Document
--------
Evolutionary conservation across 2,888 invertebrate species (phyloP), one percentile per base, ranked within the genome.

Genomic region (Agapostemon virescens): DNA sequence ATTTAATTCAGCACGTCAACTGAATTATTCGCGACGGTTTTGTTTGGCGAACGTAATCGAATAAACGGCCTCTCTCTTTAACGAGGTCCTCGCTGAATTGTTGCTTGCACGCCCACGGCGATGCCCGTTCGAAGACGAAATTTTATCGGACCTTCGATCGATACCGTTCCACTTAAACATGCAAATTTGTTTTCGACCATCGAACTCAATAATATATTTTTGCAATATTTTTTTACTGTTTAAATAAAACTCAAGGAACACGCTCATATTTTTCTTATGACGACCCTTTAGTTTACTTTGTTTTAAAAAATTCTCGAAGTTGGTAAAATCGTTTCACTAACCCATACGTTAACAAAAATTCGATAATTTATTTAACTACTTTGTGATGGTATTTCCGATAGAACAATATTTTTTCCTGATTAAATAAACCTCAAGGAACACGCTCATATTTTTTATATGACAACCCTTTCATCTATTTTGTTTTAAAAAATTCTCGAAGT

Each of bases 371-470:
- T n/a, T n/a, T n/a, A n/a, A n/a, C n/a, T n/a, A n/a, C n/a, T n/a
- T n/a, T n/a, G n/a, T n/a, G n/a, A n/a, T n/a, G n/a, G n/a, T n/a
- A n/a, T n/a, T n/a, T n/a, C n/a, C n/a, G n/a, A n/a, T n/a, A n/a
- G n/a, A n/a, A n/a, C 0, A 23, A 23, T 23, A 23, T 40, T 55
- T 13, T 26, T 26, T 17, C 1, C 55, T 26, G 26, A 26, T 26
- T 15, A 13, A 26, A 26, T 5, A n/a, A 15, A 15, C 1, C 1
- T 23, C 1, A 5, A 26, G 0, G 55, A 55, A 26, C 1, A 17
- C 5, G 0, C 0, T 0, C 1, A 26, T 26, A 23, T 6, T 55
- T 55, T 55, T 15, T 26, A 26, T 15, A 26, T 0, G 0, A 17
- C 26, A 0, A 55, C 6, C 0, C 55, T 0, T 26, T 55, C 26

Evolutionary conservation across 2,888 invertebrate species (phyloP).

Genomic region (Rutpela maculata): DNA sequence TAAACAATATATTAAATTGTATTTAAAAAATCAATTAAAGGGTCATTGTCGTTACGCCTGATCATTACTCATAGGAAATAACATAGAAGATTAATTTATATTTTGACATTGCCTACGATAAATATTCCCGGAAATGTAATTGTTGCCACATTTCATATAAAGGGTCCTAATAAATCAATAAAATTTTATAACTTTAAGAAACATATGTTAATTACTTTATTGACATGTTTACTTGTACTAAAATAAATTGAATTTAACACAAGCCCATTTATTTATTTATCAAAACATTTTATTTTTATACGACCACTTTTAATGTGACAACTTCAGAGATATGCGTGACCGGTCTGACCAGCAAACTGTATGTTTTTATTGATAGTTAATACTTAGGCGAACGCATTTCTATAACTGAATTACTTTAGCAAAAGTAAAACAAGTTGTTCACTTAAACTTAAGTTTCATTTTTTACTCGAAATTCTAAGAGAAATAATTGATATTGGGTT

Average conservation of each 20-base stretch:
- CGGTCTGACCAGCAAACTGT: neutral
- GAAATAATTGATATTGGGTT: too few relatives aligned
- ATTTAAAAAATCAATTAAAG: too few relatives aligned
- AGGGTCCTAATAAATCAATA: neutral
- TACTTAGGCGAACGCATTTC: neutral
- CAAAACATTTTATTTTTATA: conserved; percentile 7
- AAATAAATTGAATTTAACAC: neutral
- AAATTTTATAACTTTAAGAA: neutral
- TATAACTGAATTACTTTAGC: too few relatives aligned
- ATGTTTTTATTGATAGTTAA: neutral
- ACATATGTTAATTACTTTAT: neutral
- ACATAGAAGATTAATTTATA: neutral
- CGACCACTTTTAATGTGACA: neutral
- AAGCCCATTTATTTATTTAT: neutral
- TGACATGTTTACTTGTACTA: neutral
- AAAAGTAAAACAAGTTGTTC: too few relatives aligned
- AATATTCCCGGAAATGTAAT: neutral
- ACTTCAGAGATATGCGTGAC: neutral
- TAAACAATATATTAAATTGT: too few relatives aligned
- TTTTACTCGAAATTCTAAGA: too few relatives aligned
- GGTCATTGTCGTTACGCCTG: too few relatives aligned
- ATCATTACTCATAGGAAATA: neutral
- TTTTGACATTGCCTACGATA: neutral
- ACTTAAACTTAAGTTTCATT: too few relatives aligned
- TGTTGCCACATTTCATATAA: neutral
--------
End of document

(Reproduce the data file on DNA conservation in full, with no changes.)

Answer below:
Evolutionary conservation across 2,888 invertebrate species (phyloP), one percentile per base, ranked within the genome.

Genomic region (Agapostemon virescens): DNA sequence ATTTAATTCAGCACGTCAACTGAATTATTCGCGACGGTTTTGTTTGGCGAACGTAATCGAATAAACGGCCTCTCTCTTTAACGAGGTCCTCGCTGAATTGTTGCTTGCACGCCCACGGCGATGCCCGTTCGAAGACGAAATTTTATCGGACCTTCGATCGATACCGTTCCACTTAAACATGCAAATTTGTTTTCGACCATCGAACTCAATAATATATTTTTGCAATATTTTTTTACTGTTTAAATAAAACTCAAGGAACACGCTCATATTTTTCTTATGACGACCCTTTAGTTTACTTTGTTTTAAAAAATTCTCGAAGTTGGTAAAATCGTTTCACTAACCCATACGTTAACAAAAATTCGATAATTTATTTAACTACTTTGTGATGGTATTTCCGATAGAACAATATTTTTTCCTGATTAAATAAACCTCAAGGAACACGCTCATATTTTTTATATGACAACCCTTTCATCTATTTTGTTTTAAAAAATTCTCGAAGT

Each of bases 371-470:
- T n/a, T n/a, T n/a, A n/a, A n/a, C n/a, T n/a, A n/a, C n/a, T n/a
- T n/a, T n/a, G n/a, T n/a, G n/a, A n/a, T n/a, G n/a, G n/a, T n/a
- A n/a, T n/a, T n/a, T n/a, C n/a, C n/a, G n/a, A n/a, T n/a, A n/a
- G n/a, A n/a, A n/a, C 0, A 23, A 23, T 23, A 23, T 40, T 55
- T 13, T 26, T 26, T 17, C 1, C 55, T 26, G 26, A 26, T 26
- T 15, A 13, A 26, A 26, T 5, A n/a, A 15, A 15, C 1, C 1
- T 23, C 1, A 5, A 26, G 0, G 55, A 55, A 26, C 1, A 17
- C 5, G 0, C 0, T 0, C 1, A 26, T 26, A 23, T 6, T 55
- T 55, T 55, T 15, T 26, A 26, T 15, A 26, T 0, G 0, A 17
- C 26, A 0, A 55, C 6, C 0, C 55, T 0, T 26, T 55, C 26

Evolutionary conservation across 2,888 invertebrate species (phyloP).

Genomic region (Rutpela maculata): DNA sequence TAAACAATATATTAAATTGTATTTAAAAAATCAATTAAAGGGTCATTGTCGTTACGCCTGATCATTACTCATAGGAAATAACATAGAAGATTAATTTATATTTTGACATTGCCTACGATAAATATTCCCGGAAATGTAATTGTTGCCACATTTCATATAAAGGGTCCTAATAAATCAATAAAATTTTATAACTTTAAGAAACATATGTTAATTACTTTATTGACATGTTTACTTGTACTAAAATAAATTGAATTTAACACAAGCCCATTTATTTATTTATCAAAACATTTTATTTTTATACGACCACTTTTAATGTGACAACTTCAGAGATATGCGTGACCGGTCTGACCAGCAAACTGTATGTTTTTATTGATAGTTAATACTTAGGCGAACGCATTTCTATAACTGAATTACTTTAGCAAAAGTAAAACAAGTTGTTCACTTAAACTTAAGTTTCATTTTTTACTCGAAATTCTAAGAGAAATAATTGATATTGGGTT

Average conservation of each 20-base stretch:
- CGGTCTGACCAGCAAACTGT: neutral
- GAAATAATTGATATTGGGTT: too few relatives aligned
- ATTTAAAAAATCAATTAAAG: too few relatives aligned
- AGGGTCCTAATAAATCAATA: neutral
- TACTTAGGCGAACGCATTTC: neutral
- CAAAACATTTTATTTTTATA: conserved; percentile 7
- AAATAAATTGAATTTAACAC: neutral
- AAATTTTATAACTTTAAGAA: neutral
- TATAACTGAATTACTTTAGC: too few relatives aligned
- ATGTTTTTATTGATAGTTAA: neutral
- ACATATGTTAATTACTTTAT: neutral
- ACATAGAAGATTAATTTATA: neutral
- CGACCACTTTTAATGTGACA: neutral
- AAGCCCATTTATTTATTTAT: neutral
- TGACATGTTTACTTGTACTA: neutral
- AAAAGTAAAACAAGTTGTTC: too few relatives aligned
- AATATTCCCGGAAATGTAAT: neutral
- ACTTCAGAGATATGCGTGAC: neutral
- TAAACAATATATTAAATTGT: too few relatives aligned
- TTTTACTCGAAATTCTAAGA: too few relatives aligned
- GGTCATTGTCGTTACGCCTG: too few relatives aligned
- ATCATTACTCATAGGAAATA: neutral
- TTTTGACATTGCCTACGATA: neutral
- ACTTAAACTTAAGTTTCATT: too few relatives aligned
- TGTTGCCACATTTCATATAA: neutral